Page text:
In February 2017, HarperCollins will reissue Little House in the Big WoodsFarmer Boy, and Little House on the Prairie as unjacketed hardcovers with new forewords by Laura Bush, Ree Drummond, and Patricia MacLachlan, respectively, along with a trade paperback edition of The Selected Letters of Laura Ingalls Wilder, edited by William Anderson, and a new edition of The Little House Book of Wisdom. Not only that, but this spring, HarperCollins will reissue some of its abridgments of Wilder’s books that were first published in the 1990s, starting with The Adventures of Laura & Jack and Pioneer Sisters in April. Also this spring, the team behind the annotated edition of Wilder’s initial first-person adult memoir, Pioneer Girl, will be publishing a collection of essays entitled Pioneer Girl Perspectives: Exploring Laura Ingalls Wilder.

And in July, the Laura Ingalls Wilder Legacy and Research Association will host its next Wilder conference, Little Houses, Mighty Legacy: Celebrating 150 Years of Laura Ingalls Wilder, held in Springfield, Missouri, fifty miles west of Wilder’s home in Mansfield. From the call for papers:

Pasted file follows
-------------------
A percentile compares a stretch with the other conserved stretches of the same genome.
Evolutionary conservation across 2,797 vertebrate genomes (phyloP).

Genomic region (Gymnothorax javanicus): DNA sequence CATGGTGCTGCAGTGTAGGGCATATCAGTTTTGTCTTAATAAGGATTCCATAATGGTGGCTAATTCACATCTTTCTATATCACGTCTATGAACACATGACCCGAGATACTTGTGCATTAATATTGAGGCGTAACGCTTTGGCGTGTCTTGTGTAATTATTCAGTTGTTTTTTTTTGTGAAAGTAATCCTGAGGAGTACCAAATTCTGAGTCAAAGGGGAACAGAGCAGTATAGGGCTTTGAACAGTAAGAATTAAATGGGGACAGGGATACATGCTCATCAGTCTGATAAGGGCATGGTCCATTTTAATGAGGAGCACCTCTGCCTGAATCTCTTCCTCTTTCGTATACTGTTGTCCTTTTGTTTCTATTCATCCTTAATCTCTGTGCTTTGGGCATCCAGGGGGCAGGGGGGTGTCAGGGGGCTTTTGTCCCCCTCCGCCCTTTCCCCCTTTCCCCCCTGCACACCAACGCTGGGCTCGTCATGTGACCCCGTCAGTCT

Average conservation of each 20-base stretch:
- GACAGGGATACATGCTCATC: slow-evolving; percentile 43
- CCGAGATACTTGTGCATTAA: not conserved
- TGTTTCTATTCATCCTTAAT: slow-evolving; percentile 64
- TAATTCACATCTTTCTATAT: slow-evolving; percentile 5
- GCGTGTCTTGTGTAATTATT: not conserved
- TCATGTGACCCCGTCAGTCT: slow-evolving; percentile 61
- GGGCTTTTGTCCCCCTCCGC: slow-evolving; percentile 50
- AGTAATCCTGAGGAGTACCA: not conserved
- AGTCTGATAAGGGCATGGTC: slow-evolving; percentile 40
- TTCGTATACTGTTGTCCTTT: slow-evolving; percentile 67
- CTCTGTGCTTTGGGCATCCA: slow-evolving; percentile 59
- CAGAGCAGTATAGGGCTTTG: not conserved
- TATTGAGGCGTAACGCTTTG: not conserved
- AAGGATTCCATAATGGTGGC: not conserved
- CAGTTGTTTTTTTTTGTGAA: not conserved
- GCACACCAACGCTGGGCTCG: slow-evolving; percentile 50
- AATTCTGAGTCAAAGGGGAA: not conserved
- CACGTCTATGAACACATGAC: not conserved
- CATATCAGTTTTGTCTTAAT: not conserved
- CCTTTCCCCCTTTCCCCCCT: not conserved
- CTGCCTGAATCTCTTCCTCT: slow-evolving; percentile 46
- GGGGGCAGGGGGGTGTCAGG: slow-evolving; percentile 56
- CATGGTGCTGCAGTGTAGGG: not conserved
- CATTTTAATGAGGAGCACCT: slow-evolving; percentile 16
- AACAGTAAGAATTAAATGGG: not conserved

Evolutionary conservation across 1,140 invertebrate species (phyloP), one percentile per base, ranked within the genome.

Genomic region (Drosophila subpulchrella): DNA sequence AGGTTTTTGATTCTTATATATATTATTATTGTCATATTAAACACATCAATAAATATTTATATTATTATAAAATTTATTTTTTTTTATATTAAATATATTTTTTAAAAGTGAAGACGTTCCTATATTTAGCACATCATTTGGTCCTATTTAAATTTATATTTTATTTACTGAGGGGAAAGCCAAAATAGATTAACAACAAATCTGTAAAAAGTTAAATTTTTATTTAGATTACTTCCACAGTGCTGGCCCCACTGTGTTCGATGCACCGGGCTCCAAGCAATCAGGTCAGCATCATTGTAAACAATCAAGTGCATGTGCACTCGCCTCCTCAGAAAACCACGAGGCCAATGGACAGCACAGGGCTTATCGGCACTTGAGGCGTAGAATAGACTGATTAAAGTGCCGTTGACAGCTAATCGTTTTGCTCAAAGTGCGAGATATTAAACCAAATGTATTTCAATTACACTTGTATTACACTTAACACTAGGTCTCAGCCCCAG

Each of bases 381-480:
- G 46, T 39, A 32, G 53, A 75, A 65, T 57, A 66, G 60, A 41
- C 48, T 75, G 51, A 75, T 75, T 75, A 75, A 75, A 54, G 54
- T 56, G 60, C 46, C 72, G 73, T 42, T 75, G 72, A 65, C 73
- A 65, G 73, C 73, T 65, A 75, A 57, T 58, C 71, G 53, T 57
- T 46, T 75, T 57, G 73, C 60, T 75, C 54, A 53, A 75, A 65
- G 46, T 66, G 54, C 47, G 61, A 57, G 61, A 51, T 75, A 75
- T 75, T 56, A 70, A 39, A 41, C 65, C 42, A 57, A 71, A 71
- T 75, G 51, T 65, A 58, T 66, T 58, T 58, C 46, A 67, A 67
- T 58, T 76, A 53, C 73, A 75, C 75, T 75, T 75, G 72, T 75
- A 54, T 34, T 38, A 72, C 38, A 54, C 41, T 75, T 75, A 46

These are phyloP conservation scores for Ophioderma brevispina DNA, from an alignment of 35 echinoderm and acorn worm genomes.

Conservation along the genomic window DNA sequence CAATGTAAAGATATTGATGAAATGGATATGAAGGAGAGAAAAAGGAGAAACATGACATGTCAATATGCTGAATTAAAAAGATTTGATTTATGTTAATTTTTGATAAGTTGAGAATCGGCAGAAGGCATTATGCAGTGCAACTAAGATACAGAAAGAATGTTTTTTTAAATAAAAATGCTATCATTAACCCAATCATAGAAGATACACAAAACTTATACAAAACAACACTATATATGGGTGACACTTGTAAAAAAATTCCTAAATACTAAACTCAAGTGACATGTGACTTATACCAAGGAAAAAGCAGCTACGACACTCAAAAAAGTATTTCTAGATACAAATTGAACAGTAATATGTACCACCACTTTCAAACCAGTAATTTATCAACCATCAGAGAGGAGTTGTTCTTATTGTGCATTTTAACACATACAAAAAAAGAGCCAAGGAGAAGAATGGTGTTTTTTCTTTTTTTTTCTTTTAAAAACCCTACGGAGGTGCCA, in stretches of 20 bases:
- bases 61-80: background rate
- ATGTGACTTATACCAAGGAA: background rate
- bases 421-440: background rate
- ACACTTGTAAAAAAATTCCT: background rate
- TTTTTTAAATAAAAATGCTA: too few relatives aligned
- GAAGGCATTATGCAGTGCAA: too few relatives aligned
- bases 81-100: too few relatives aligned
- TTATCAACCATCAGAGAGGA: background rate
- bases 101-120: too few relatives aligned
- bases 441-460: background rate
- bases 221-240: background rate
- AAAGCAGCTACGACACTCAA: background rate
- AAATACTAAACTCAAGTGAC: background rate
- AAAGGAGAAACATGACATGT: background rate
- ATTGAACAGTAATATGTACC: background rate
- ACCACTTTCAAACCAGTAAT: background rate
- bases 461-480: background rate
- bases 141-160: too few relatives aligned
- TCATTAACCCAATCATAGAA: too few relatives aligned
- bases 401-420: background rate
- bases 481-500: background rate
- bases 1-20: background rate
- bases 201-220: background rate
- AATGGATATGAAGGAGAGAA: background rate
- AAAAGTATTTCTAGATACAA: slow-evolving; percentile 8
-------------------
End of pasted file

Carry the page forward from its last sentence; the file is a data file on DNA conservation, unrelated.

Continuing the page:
“LauraPalooza” embodies the community spirit, work ethic, and social interaction embraced by the Ingalls and Wilder families. Academic presentations mingle with dime socials and spelling bees. Join scholars, writers, and professionals who specialize in Ingalls and Wilder literary, historical, and cultural impacts.

The deadline for proposals is coming up soon, on 6 December 2016, the anniversary of the birth of Rose Wilder Lane. This conference follows similar events organized by the Laura Ingalls Wilder Legacy and Research Association in 2010, 2012, and 2015.

These publication and conference events demonstrate the continued relevance and appeal of Wilder’s books, in terms of sales, critical conversation, and community engagement. I look forward to continuing my investigation of all things Ingalls Wilder Lane!

Welcome Back

The new version of the Little House Archive is finally ready. Launched in 2004, this website the cultural phenomenon of Laura Ingalls Wilder’s autofiction and its derivatives, with an emphasis on academic scholarship. In the last few years, a number of exciting new studies have been added to the Little House library: a new biography, Pamela Smith Hill’s Laura Ingalls Wilder: A Writer’s Life, the first volume in the South Dakota Biography Series (South Dakota State Historical Society Press, 2007); a new edition, The Rediscovered Writings of Rose Wilder Lane, Literary Journalist, edited by Amy Mattson Lauters (University of Missouri Press, 2007); and two new studies, Anita Clair Fellman’s Little House, Long Shadow: Laura Ingalls Wilder’s Impact on American Culture (University of Missouri Press, June 2008) and John E. Miller’s Laura Ingalls Wilder and Rose Wilder Lane: Authorship, Place, Time, and Culture(University of Missouri Press, forthcoming in December 2008). If you know of any items I may have missed, please let me know.